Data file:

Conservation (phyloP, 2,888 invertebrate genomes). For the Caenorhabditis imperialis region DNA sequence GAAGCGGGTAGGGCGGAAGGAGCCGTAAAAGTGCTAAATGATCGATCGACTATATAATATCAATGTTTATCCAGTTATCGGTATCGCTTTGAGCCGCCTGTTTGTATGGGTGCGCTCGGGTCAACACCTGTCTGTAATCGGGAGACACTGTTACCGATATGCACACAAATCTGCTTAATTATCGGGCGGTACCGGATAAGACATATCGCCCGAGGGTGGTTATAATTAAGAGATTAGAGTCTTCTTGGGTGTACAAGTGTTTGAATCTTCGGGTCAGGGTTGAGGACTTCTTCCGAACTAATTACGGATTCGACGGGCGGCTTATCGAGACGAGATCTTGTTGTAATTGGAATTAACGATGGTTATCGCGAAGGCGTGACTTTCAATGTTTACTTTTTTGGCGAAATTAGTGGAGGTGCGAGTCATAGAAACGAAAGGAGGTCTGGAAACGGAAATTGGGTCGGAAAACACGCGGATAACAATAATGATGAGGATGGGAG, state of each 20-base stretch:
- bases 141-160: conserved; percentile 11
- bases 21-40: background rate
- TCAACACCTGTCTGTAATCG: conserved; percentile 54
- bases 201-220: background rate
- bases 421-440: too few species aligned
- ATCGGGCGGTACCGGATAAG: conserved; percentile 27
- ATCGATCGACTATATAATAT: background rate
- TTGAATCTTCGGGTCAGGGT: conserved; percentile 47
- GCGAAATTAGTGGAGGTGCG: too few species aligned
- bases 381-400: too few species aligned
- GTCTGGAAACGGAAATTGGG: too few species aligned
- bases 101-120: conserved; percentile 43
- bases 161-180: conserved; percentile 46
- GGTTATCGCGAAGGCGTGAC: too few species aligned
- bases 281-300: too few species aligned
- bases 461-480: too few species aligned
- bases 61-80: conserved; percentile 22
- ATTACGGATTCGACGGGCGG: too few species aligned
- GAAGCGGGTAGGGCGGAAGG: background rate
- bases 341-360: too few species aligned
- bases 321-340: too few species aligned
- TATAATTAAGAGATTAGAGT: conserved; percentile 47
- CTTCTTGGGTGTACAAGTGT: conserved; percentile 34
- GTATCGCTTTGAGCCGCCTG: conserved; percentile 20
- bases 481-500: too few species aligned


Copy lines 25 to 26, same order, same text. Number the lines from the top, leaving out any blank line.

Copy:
- GTATCGCTTTGAGCCGCCTG: conserved; percentile 20
- bases 481-500: too few species aligned